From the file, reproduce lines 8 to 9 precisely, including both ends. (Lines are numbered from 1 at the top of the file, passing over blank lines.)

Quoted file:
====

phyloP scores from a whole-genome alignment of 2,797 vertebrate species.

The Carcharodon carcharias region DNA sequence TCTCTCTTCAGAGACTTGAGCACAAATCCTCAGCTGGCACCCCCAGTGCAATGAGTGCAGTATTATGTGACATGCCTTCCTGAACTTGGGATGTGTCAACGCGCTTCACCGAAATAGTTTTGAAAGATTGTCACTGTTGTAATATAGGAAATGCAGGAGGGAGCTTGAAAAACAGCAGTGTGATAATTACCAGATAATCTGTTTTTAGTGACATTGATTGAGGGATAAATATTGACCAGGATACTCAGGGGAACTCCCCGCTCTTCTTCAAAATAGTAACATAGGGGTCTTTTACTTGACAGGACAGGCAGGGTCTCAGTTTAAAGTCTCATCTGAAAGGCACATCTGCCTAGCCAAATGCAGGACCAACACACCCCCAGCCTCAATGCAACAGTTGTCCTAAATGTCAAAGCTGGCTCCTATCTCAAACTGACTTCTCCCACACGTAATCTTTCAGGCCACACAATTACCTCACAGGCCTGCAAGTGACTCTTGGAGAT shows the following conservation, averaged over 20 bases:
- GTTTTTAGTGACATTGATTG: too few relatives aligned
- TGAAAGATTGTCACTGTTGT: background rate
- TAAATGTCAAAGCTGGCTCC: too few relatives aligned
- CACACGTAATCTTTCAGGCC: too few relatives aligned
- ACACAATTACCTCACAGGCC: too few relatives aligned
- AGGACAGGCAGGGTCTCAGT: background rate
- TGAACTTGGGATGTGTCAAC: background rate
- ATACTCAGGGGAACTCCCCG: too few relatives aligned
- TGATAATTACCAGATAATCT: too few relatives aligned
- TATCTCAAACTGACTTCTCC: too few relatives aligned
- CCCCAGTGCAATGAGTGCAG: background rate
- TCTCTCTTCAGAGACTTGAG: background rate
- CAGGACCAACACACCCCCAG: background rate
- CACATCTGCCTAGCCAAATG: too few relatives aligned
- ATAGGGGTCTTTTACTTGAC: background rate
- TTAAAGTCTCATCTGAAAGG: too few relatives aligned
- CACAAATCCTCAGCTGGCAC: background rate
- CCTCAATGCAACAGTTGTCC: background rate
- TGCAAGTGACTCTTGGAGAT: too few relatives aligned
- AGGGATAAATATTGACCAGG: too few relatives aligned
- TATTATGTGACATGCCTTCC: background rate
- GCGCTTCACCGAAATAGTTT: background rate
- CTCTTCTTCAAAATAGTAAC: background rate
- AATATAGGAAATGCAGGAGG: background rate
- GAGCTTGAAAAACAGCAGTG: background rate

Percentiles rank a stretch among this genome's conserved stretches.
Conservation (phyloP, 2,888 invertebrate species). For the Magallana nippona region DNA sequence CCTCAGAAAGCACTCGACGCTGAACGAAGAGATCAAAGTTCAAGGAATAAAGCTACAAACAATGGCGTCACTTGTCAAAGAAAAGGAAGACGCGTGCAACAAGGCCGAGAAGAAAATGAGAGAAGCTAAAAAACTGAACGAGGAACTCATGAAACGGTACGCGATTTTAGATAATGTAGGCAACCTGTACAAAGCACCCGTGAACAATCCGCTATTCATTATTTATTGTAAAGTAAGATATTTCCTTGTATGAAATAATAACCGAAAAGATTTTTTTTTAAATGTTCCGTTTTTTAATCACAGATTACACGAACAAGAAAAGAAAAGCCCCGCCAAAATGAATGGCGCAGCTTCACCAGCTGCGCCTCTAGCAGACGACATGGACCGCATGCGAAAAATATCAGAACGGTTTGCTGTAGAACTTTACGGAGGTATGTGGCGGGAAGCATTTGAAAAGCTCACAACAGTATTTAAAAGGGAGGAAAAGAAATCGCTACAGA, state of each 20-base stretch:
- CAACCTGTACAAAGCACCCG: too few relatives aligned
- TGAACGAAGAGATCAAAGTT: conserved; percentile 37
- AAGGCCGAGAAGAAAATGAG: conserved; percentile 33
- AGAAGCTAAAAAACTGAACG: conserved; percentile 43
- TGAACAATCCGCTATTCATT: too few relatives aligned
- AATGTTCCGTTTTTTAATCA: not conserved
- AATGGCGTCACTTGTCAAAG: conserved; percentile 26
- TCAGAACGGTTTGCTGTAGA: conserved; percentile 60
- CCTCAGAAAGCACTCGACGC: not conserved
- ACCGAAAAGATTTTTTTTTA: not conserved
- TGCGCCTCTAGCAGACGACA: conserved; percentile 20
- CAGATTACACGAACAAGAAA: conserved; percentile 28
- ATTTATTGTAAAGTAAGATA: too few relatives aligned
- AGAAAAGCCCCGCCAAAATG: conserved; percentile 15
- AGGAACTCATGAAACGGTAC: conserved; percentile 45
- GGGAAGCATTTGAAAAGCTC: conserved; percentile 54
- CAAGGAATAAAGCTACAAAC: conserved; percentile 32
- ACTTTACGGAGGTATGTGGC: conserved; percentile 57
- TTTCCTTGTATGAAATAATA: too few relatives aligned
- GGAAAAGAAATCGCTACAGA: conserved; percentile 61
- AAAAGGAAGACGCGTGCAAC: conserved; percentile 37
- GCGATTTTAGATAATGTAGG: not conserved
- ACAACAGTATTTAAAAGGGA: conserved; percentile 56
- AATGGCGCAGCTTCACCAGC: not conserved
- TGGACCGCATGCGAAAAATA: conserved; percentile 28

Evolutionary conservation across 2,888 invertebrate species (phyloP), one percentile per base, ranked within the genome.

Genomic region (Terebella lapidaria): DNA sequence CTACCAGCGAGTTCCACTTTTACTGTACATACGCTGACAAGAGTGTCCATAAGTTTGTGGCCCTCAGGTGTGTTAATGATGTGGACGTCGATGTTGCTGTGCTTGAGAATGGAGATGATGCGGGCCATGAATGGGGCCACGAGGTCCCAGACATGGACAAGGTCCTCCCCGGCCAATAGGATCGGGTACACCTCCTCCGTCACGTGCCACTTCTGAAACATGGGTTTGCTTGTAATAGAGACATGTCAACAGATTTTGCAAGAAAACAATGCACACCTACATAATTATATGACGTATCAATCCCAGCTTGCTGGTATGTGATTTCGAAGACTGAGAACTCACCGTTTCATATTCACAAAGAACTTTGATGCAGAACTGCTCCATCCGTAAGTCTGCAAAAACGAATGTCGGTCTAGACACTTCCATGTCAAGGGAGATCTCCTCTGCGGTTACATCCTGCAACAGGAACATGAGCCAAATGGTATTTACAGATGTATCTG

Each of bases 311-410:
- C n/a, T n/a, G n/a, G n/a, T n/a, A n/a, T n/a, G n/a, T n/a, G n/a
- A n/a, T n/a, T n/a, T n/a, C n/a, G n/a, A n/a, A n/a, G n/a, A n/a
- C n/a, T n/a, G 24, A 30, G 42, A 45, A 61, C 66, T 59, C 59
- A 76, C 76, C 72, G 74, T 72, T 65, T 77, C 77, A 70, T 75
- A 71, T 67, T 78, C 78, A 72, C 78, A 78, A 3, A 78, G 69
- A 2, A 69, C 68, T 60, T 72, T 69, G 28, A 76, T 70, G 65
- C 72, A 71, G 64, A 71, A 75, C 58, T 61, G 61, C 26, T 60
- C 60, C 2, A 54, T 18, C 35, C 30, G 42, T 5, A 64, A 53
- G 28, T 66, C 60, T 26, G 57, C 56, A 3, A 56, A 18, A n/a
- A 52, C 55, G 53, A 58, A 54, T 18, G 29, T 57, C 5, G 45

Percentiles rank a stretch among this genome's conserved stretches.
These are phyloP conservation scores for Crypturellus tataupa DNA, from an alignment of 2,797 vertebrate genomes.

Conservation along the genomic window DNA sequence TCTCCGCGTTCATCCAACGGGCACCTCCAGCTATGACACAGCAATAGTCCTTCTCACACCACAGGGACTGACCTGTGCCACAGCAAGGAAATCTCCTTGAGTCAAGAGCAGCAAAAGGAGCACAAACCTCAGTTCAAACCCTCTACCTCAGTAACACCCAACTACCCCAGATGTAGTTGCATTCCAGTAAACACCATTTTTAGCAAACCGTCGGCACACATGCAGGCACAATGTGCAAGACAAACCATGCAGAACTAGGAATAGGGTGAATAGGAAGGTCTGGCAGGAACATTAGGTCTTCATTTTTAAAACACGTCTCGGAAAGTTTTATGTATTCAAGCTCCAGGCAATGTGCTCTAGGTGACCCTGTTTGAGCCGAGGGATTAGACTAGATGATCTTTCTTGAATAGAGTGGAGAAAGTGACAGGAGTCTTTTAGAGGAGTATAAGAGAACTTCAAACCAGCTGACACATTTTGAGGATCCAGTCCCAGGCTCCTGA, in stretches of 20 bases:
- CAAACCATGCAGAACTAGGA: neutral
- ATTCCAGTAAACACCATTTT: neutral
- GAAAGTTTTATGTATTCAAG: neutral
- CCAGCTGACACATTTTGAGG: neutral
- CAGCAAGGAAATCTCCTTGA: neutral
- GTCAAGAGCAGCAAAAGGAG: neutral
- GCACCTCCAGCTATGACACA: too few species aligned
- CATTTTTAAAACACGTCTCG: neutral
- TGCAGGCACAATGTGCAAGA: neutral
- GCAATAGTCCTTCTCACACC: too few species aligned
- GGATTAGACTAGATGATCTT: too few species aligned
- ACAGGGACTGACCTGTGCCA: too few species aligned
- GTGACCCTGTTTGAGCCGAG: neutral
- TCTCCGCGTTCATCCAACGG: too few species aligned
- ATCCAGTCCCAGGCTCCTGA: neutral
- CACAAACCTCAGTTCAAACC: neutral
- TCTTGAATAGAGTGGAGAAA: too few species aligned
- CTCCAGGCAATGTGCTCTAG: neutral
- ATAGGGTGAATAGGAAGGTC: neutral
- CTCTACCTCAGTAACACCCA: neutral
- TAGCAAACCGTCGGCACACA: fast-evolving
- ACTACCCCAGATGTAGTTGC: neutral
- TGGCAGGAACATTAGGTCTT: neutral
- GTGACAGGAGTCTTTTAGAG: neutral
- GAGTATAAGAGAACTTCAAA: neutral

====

- AGGACAGGCAGGGTCTCAGT: background rate
- TGAACTTGGGATGTGTCAAC: background rate